Like Christopher Guest’s other mockumentaries (Waiting for Guffman and Best in Show), A Mighty Wind follows a collection of outsiders who are drawn together by their participation in a communal art form. However, as in the previous films (and the Rob Reiner directed This is Spinal Tap), the characters are less than adept at their “art,” and less than aware of their own mediocrity.
In this case, the art is folk music and, as in the previous milieus, the scene attracts its share of obsessive oddballs, a cross section of likable nobodies who make us laugh at the oddball in us all. For most of Guest’s characters, in all of these films, performance has a redemptive quality. However, while the performances in A Mighty Wind may temporarily redeem the character’s neuroses and failings, the film also erases folk music’s history of social protest and political critique.
What makes Guest and co-writer Eugene Levy’s comedies so appealing is that they treat their oddballs with dignity, not mockery, even when their subjects are at their most ridiculous — which is perhaps why both reject the “mockumentary” label. The characters in all of the Guest and Levy films are endearing precisely because of their willingness to expose themselves to ridicule in the pursuit of an idealized public moment in which they can transcend their ordinariness.
The big public moment in A Mighty Wind is a concert in New York City’s Town Hall in honor of recently departed folk promoter Irving Steinbloom (Stuart Luce). Organized by Irving’s fastidious son, Jonathan (Bob Balaban), the concert brings back his dad’s three favorite groups, The Folksmen, Mitch and Mickey, and the revamped New Main Street Singers. A Mighty Wind “documents” the concert participants as they rehearse, prepare, and jaw about their past glories. Ex-lovebirds Mitch Cohen (Levy) and Mickey Crabbe (Catherine O’Hara), who had a romance of Sonny-and-Cher-like proportions and a number of hit albums in the ’60s, are particularly poised for a post-reunion comeback. Through the usual “documentary” conventions — interviews with folk historians, record producers, recording engineers, and the musicians and their business associates — the story of Mitch and Mickey is retold, leading up to the big moment when they are reunited on stage.
In its focus on these reunited ’60s folkies Wind engages in that most virulent form of nostalgia: ’60s-itis. Yet, the film differs from many other representations of the decade that tend toward cutesy sentimentalism (The Wonder Years and its bastard offspring Oliver Beene) or self-importance (like much of Oliver Stone’s work). The film does the ’60s thing without resorting to the familiar territory of the perils of the nuclear family in the nuclear age, or the clash of the nuclear age with the Age of Aquarius. The domestic and political tensions of the decade are largely ignored in favor an idealized vision of the music, the performances, and the eccentricities of the characters.
Despite their roots in the ’60 folk scene, the Wind musicians would probably feel more at home on Lake Woebegone than in Greenwich Village. The Folksmen sing a down-home number about a diner (called “Oe’s” because of its faulty neon sign) that would fit perfectly in an episode of Garrison Keillor’s Prairie Home Companion. And instead of revolution, Mitch and Mickey sing about… you guessed it, love. The musicians, all insular and self-absorbed, had and have no inkling of the broader reach of their genre. Guest, himself a folk musician in the ’60s, has not talked about the social and political dimensions of the genre in interviews about the film, but both he and Levy have asserted that the heart of Wind is Mitch and Mickey’s romance.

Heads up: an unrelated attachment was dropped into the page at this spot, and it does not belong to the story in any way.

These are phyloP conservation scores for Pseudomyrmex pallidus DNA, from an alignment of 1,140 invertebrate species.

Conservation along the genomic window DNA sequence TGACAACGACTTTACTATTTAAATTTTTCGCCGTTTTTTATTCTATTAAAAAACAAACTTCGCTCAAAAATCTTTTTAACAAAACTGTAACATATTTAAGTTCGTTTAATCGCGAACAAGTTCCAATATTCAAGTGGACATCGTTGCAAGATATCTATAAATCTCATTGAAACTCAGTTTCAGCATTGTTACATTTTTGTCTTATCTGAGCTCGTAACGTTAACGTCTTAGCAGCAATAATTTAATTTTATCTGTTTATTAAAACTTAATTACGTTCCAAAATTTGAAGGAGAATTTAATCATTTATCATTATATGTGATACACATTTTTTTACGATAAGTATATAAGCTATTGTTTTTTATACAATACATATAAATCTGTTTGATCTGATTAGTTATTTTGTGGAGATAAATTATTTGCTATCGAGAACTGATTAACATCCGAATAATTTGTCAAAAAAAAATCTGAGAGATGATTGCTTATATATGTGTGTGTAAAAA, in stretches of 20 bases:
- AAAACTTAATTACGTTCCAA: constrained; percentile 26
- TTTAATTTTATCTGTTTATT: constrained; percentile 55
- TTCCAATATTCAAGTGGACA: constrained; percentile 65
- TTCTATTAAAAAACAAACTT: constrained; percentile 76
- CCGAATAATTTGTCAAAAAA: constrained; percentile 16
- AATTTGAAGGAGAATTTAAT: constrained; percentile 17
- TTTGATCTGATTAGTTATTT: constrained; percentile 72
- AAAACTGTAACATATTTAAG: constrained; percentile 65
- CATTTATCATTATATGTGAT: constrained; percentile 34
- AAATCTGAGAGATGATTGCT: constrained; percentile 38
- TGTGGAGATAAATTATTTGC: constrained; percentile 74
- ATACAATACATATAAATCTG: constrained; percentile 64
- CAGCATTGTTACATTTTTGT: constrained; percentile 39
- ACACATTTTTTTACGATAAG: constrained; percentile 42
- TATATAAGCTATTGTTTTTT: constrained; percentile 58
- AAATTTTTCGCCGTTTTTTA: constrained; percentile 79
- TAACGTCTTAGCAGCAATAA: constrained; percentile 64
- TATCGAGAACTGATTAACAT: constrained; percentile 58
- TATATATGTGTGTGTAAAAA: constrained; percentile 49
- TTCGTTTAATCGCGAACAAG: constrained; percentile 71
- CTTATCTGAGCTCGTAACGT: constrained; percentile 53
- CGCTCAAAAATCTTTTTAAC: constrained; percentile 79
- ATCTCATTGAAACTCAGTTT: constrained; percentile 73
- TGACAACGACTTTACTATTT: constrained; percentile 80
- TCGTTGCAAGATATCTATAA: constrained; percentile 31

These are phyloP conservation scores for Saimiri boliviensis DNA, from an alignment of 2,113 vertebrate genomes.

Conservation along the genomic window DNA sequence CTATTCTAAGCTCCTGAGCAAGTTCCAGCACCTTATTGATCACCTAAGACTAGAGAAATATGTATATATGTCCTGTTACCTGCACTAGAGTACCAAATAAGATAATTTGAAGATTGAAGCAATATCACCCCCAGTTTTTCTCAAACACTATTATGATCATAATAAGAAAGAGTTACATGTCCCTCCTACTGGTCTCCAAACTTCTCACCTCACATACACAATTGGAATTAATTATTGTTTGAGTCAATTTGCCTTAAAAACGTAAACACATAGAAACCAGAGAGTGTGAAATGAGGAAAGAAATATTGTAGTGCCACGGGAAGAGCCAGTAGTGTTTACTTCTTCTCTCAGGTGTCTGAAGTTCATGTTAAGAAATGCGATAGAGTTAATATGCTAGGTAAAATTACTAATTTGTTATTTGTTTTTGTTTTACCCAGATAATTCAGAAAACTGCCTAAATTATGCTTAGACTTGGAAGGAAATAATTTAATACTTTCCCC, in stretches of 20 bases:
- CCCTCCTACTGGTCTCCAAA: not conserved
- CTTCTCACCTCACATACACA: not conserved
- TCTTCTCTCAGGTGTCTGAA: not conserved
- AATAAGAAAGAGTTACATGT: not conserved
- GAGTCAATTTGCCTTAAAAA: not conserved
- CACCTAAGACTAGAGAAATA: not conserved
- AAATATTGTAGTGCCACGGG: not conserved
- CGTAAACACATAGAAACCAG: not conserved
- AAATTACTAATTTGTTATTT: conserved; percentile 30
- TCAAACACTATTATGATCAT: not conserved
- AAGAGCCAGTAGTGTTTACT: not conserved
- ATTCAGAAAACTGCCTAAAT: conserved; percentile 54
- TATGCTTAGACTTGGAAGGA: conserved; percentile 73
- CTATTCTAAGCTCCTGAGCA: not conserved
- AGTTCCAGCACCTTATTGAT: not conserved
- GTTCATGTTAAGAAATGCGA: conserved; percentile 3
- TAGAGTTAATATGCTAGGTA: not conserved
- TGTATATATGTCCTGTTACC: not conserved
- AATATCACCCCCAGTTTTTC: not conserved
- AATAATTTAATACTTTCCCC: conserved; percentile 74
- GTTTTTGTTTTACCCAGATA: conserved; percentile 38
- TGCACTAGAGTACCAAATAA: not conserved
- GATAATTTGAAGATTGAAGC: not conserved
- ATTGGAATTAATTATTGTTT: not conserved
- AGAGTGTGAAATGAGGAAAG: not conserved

It is in the divorced duo’s hokey, winsome reminisces that there is an antidote to the film’s nostalgia — Wind acknowledges that their romance, like the decade it flourished in, is irrevocable. For one thing, Mitch is barely clinging to his sanity. As he puts it: “The man you once knew no longer exists.” His last two solo album covers after his breakup with Mickey featured him straitjacketed and digging his own grave, and he spends much of his screen time in a motel room surrounded by bottles of prescription drugs. This psychological collapse would be harrowing indeed, were it not for Levy’s estimable comic skills.
Mickey, meanwhile, has settled into a bland, suburban existence as the wife of an incontinence aid salesman and model train enthusiast (Jim Piddock). When Mitch and Mickey agree to reunite for the Town Hall show, they do so without clinging to any illusions of recapturing their lost youth. They are fully aware that they, along with the times, have a’ changed. Their changes, however, don’t necessitate any change in their material, which remains as safe, saccharine, and as out-of-touch as ever.
Mitch and Mickey’s realism about their place in history is not shared by all. One “folk historian,” referring to an onscreen kiss the couple shared mid-song in their heyday, says, “The kiss can’t be overstated… it’s maybe one of the great moments in the history of humans.” Such enthusiastic hyperbole evokes all the bombast that usually accompanies “serious” documentaries, miniseries and TV shows about the ’60s. This kind of bluster, applied to a kiss between then-married Mitch and Mickey implies a jab at mass-market attempts to reduce the entire decade to a single symbol, be it a peace sign, or your choice of rock icon or revolutionary.
It also signals just how far removed the couple is from the most significant events of the era. During the time of the Vietnam War and the civil rights movement, a chaste little kiss — in the middle of a song called “A Kiss at the End of the Rainbow” — is the most radical statement Mitch and Mickey can make.